"It has been a great delight to me during this long illness to see how the Lord has met the daily need of His work, especially in regard to helpers. When lying ill in one room, with my dear wife also laid aside, for a time, in the next, often would ten, fifteen, twenty letters come in, requiring prompt attention. How were they to be answered? Well, the Lord knew our need, and scarcely were the letters read, oftentimes, when some friend would call, volunteering assistance.

      "'Can I help you by writing an hour or two this morning?' would be the kind inquiry.

      "'Yes, indeed!' we gratefully respond, 'see what a number of letters have come in.'

      "If one who called thus in the morning could not stay long enough to finish all that needed to be done, another was sure to come in the afternoon, and perhaps one or two at night. Occasionally a young friend employed in a city office during the day would come round in the evening to do any needful book-keeping, or answer up letters not yet dealt with. So it continued day by day. Generally we had many letters; but if, on the contrary, only a few came in, we said to ourselves, 'Probably no one is able to help in the correspondence today,' which generally proved to be the case.

      "One of the happiest times in my life was that period of enforced inactivity, when one could do nothing but rejoice in the Lord, and wait patiently for Him, and see Him every day meeting all our need. And never, either before or since that time, was my correspondence so welt kept in hand and answered up to date."

      About Christmas time, 1874, we find a remarkable little paper making its way into several of the leading Christian journals, containing a request for prayer -- prayer that God would raise up during the coming year a band of eighteen men to go, two and two, into all the nine unevangelized provinces of Inland China.

      Eighteen men within one year? And to enter those distant, untraveled regions, hitherto destitute of the Gospel? It seemed a bold request indeed; and especially in view of the source from whence it came. Besides, Inland China could scarcely be considered open to even the itineration of foreign travelers, much less to their residence. For although passports had been nominally obtainable ever since the Treaty of T'ien-tsin in 1858, they had practically been rarely granted, and the great mass of the people were in total ignorance of the fact that foreigners were entitled to travel beyond the open ports.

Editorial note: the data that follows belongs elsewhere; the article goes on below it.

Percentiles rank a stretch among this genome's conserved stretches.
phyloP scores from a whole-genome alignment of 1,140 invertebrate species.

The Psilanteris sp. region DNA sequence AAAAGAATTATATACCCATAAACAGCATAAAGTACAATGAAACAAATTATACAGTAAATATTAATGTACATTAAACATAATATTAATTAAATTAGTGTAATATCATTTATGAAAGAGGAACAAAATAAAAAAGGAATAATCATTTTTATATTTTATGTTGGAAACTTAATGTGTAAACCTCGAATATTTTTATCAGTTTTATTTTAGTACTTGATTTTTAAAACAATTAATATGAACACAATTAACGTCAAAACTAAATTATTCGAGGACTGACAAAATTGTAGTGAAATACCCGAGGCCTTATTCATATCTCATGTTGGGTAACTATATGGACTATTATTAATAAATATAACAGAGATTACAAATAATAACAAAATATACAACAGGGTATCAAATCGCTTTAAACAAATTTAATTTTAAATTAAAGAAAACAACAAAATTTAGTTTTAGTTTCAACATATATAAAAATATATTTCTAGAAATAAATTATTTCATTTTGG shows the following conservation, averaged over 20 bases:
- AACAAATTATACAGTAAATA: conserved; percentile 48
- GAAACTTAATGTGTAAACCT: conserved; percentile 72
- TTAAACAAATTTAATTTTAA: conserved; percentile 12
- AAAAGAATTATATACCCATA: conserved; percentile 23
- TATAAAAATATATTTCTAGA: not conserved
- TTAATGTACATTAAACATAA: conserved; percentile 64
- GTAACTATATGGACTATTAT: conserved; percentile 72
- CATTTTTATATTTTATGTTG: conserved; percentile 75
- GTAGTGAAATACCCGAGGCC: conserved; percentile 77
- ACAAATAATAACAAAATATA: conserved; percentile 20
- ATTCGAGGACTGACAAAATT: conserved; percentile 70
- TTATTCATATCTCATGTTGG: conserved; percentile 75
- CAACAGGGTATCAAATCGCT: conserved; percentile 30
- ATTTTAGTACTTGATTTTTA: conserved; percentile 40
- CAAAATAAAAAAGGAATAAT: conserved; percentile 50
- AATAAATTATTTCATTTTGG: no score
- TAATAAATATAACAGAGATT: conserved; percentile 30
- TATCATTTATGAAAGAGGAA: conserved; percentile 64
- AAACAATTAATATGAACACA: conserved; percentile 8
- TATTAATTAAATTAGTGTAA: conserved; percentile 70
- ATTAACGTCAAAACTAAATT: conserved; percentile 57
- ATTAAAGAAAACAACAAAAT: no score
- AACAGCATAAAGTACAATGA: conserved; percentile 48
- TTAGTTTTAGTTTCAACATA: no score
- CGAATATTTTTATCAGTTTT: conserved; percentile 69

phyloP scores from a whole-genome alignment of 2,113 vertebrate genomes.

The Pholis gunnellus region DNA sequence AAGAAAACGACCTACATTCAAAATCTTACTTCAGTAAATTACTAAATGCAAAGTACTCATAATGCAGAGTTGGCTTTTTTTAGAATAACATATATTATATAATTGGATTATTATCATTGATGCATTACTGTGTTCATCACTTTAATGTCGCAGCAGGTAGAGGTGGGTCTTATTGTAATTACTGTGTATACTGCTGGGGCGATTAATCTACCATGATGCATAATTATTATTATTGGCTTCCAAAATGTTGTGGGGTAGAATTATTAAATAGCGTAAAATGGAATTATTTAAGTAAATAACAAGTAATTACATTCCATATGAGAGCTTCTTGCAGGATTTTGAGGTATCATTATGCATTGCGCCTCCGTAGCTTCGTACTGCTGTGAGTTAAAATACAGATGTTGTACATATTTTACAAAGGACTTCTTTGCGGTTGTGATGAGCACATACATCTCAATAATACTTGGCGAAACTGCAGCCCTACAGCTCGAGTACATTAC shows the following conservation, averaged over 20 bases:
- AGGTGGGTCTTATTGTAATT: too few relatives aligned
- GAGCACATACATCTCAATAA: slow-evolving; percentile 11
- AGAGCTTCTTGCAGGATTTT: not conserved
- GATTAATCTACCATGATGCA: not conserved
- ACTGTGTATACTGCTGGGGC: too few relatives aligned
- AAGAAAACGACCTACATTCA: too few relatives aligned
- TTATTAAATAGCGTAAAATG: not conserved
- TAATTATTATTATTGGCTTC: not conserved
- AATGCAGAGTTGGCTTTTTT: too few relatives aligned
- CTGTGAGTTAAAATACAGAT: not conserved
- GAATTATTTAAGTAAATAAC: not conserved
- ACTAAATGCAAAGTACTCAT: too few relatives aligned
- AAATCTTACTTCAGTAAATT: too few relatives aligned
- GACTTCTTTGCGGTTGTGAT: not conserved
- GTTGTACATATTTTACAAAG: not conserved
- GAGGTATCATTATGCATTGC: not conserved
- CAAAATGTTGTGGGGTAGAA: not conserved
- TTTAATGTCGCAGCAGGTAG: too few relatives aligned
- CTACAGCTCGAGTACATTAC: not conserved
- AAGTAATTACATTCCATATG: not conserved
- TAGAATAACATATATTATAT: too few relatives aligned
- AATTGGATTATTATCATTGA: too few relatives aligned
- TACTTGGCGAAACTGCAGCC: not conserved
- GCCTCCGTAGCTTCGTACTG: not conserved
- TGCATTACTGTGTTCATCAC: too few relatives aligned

Yes, there are many difficulties and objections; and those who make the request for prayer realize, better perhaps than others, their own exceeding weakness and lack of visible resources for such an undertaking. And yet, God's time, they feel, has surely come; and He says "Go!" Can He not take up a worm, if needs be, to thresh mountains? Prayer then, and faith in God for the Eighteen.

      "I have the fullest hope," wrote Mr. Hudson Taylor from his sick-room, "that God will enable us, during this New Year, 1875, to commence work in at least two or three of these unoccupied provinces; and I trust that shortly we may be able to announce the departure of missionaries for Burma also, to undertake operations amongst the inhabitants of Yunnan, to be extended, as God may open the way, to the adjoining districts of southwestern China.